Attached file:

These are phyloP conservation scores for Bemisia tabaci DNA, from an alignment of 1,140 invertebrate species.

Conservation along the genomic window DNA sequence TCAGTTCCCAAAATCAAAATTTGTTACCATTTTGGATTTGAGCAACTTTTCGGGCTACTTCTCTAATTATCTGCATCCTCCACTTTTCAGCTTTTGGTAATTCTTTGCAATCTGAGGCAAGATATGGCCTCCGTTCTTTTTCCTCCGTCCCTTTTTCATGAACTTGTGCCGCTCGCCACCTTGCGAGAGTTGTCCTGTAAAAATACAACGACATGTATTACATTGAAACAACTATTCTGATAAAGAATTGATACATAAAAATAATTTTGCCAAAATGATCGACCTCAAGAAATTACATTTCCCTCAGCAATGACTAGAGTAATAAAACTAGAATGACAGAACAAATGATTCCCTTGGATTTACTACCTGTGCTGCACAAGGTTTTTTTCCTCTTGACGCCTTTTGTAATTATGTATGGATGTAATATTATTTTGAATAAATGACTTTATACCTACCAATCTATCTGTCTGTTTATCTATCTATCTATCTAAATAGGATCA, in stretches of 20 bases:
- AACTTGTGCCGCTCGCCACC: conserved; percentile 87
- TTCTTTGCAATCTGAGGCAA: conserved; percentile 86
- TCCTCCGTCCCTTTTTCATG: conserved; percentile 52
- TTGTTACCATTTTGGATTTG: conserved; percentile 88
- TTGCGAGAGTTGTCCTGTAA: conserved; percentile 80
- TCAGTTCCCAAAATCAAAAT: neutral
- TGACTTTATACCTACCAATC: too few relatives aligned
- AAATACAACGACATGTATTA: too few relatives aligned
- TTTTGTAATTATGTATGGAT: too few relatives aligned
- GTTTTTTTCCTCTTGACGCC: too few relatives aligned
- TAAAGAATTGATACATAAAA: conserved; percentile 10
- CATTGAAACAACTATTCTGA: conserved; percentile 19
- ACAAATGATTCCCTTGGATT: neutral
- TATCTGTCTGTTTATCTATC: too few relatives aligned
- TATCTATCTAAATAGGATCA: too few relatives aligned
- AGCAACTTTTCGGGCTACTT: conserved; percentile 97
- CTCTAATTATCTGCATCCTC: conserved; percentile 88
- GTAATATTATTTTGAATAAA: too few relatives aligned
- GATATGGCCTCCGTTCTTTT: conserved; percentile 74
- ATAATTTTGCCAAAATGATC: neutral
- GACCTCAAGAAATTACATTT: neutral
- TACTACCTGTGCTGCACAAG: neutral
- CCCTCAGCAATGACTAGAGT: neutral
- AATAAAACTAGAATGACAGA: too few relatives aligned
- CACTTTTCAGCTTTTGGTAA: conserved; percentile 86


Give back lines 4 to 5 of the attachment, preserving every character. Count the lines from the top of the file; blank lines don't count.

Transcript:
- TTCTTTGCAATCTGAGGCAA: conserved; percentile 86
- TCCTCCGTCCCTTTTTCATG: conserved; percentile 52